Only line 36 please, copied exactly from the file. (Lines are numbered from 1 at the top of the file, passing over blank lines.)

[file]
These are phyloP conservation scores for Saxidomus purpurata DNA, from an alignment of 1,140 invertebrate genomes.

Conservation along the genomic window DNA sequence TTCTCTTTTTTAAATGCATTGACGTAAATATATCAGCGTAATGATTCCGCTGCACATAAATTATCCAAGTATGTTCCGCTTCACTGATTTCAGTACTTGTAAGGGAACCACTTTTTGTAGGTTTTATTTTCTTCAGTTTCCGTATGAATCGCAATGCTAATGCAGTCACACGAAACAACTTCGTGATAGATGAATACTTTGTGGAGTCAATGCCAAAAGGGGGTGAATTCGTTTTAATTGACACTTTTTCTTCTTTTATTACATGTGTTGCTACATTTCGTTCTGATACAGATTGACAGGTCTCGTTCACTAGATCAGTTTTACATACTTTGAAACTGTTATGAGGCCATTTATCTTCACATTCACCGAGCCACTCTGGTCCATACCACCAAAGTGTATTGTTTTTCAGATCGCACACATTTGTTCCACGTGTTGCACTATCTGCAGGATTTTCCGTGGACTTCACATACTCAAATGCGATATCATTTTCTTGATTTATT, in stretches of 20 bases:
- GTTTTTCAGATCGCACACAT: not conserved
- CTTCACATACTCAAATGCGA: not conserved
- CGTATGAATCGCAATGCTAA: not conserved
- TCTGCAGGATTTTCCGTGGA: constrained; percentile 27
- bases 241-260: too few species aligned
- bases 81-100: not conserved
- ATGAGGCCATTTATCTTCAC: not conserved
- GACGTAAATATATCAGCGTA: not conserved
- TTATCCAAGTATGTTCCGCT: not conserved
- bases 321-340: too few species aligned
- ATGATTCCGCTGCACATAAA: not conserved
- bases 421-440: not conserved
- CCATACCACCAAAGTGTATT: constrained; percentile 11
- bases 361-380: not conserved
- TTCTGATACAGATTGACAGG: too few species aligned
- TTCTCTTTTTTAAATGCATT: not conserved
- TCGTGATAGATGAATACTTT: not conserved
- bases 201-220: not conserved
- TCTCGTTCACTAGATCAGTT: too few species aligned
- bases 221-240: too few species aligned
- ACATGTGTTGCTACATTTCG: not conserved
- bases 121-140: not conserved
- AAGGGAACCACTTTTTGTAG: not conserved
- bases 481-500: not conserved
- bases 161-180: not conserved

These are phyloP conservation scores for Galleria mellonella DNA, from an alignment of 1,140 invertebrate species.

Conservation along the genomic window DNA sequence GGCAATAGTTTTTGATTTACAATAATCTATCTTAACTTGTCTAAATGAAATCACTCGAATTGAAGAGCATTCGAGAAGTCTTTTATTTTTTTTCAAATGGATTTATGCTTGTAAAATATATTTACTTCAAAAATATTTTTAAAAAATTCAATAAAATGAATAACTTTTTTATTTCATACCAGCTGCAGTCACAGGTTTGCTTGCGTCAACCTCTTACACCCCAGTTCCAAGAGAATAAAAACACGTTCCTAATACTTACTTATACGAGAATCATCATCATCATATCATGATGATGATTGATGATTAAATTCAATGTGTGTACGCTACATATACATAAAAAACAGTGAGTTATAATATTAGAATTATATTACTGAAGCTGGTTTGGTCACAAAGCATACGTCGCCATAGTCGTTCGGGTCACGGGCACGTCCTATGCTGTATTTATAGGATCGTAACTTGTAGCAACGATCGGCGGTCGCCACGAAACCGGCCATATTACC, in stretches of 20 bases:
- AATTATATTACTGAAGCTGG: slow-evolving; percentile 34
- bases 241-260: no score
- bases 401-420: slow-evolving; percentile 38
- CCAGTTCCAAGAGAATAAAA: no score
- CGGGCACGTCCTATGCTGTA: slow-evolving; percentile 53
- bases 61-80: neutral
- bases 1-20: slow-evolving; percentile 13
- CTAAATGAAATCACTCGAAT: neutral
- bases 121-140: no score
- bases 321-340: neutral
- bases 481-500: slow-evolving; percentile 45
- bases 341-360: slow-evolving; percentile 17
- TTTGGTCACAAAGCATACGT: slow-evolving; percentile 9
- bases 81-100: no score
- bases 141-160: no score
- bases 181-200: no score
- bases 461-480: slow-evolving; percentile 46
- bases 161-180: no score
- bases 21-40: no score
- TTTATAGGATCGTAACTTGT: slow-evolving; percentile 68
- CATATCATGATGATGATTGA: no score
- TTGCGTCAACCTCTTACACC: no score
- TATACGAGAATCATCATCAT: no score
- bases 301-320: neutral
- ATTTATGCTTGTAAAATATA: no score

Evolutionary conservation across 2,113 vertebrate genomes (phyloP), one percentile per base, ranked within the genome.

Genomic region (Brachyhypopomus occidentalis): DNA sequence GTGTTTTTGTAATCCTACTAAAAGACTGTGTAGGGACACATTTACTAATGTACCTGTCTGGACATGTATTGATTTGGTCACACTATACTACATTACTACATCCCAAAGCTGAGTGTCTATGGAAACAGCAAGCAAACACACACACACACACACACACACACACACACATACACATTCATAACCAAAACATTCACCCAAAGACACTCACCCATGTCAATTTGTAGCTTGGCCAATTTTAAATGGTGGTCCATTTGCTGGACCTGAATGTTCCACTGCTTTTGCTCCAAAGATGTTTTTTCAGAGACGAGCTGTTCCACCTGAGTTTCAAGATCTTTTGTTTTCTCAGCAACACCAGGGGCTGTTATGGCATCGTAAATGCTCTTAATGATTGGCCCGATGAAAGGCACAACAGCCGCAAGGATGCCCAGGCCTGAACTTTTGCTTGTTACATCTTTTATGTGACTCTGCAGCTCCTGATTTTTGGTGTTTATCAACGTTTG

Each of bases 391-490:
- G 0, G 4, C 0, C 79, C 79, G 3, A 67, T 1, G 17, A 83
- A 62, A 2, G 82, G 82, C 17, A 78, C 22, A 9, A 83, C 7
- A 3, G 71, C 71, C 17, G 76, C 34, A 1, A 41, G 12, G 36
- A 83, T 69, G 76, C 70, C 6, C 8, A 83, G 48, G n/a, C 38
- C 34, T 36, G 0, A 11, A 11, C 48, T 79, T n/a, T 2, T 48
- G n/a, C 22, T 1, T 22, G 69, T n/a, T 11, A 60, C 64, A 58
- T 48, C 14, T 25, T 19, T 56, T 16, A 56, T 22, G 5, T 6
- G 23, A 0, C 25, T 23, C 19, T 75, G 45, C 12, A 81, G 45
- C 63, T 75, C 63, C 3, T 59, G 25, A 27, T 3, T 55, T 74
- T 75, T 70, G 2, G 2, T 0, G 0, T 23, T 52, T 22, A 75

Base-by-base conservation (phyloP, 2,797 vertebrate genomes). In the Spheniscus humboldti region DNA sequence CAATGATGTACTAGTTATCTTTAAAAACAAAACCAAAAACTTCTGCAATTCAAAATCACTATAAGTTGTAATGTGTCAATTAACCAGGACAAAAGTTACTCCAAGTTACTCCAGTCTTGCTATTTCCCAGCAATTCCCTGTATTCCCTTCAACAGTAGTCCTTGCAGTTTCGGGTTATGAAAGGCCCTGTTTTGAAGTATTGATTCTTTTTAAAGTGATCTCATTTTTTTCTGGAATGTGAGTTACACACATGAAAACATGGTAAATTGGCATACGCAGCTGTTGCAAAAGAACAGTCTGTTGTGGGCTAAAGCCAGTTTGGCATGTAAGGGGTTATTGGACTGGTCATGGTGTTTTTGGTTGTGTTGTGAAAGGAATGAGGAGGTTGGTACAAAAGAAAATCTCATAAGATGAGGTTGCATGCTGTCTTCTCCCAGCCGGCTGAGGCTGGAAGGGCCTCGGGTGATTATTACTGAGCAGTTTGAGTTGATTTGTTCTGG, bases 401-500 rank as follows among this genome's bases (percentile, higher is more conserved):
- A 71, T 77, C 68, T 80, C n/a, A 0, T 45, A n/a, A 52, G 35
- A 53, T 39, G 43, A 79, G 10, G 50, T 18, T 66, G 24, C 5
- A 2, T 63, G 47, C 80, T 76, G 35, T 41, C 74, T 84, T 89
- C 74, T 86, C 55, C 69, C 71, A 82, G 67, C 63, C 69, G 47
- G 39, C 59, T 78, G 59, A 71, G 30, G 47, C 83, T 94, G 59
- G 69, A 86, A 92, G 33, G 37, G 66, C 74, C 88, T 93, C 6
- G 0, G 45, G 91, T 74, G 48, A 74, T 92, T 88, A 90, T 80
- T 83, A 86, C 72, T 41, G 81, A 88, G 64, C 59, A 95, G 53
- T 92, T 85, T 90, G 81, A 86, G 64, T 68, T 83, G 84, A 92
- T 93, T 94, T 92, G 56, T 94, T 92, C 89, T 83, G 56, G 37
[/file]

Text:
- bases 1-20: slow-evolving; percentile 13